Star Trak: October 2013
FOR IMMEDIATE RELEASE
BLOOMINGTON, Ind. -- Venus will brighten considerably during October and reach its greatest elongation from the sun on Nov. 1. It will set more than two hours after the sun for viewers around 40 degrees north latitude, but it will still be only about 10 degrees above the southwest horizon 45 minutes after sunset, the best time to view it with a telescope.
On Oct. 16, the bright red-orange star Antares will be about 1 degree below the brilliant white planet an hour after sunset. Venus will be more than 100 times brighter than Antares, the brightest star in the constellation Scorpius.
Mars will rise around 3 a.m. EDT at the start of October and a half hour earlier by month’s end. On the morning of Oct. 15, the red-orange planet will pass very close to the bright blue-white star Regulus in the constellation Leo the Lion. Binoculars will give a good view of the enhanced colors of the two objects, the easiest way to tell them apart.
An impressive companion of Mars will be Comet Ison as the two objects travel together across the morning sky during the first half of October. Astronomers expect the comet to be within range of small telescopes early in the month and visible in binoculars by month’s end.
Jupiter will rise shortly after midnight at the beginning of the month and in late evening by midmonth. The strikingly bright planet will be high in the southeast by the start of morning twilight, the best time for viewing it with a telescope. Jupiter will be 25 times brighter than Pollux, the brightest star in the constellation Gemini the Twins, which will form the backdrop for the planet this month. Any telescope will show Jupiter’s four brightest moons, and this month will be especially favorable for viewing the movements of these moons as they pass in front of the planet and behind it.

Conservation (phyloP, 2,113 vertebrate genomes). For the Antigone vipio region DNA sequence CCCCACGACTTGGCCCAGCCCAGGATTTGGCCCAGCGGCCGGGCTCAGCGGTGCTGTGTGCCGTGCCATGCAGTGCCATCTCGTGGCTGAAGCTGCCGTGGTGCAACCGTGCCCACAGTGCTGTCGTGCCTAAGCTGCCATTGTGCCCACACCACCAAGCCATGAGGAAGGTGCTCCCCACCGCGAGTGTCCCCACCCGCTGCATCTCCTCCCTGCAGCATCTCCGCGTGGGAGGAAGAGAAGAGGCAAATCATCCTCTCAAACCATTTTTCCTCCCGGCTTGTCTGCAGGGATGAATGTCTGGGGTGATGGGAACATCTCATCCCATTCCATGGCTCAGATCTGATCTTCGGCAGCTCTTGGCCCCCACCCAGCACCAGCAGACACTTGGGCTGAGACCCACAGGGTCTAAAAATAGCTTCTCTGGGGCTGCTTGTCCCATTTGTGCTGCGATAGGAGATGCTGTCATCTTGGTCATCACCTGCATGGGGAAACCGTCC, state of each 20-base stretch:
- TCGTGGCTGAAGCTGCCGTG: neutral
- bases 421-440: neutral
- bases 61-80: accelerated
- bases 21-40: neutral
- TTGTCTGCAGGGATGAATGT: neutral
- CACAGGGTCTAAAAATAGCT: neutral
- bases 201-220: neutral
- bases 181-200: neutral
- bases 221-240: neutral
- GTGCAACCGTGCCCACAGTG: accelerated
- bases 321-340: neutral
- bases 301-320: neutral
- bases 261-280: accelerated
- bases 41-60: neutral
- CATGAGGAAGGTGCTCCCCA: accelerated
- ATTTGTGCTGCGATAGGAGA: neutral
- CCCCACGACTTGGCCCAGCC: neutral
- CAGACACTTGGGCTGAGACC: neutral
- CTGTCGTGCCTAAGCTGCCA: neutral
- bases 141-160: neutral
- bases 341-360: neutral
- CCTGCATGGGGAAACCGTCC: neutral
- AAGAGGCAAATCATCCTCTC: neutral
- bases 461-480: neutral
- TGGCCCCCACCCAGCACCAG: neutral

For those in the Northern Hemisphere, Saturn and Mercury will be close to the western horizon during October, so low in bright evening twilight that binoculars will probably be needed to see them.
The Orionid meteor shower will peak before the first light of dawn on the night of Oct. 20-21. The Orionids typically produce up to 25 meteors per hour, which appear to originate from the constellation Orion the Hunter, but this time bright moonlight will wash out the fainter meteors. Orion will rise before midnight in the east-southeast, and the number of meteors will increase as it gets higher above the horizon.
The shower will be active for most of October, with the number of meteors gradually increasing from the start and declining after the peak. The Orionid meteors are dust particles from Halley's Comet, left behind in the comet's orbit.
The moon will be new on Oct. 4, at first quarter on Oct. 11, full on Oct. 18 and at third quarter on Oct. 26.
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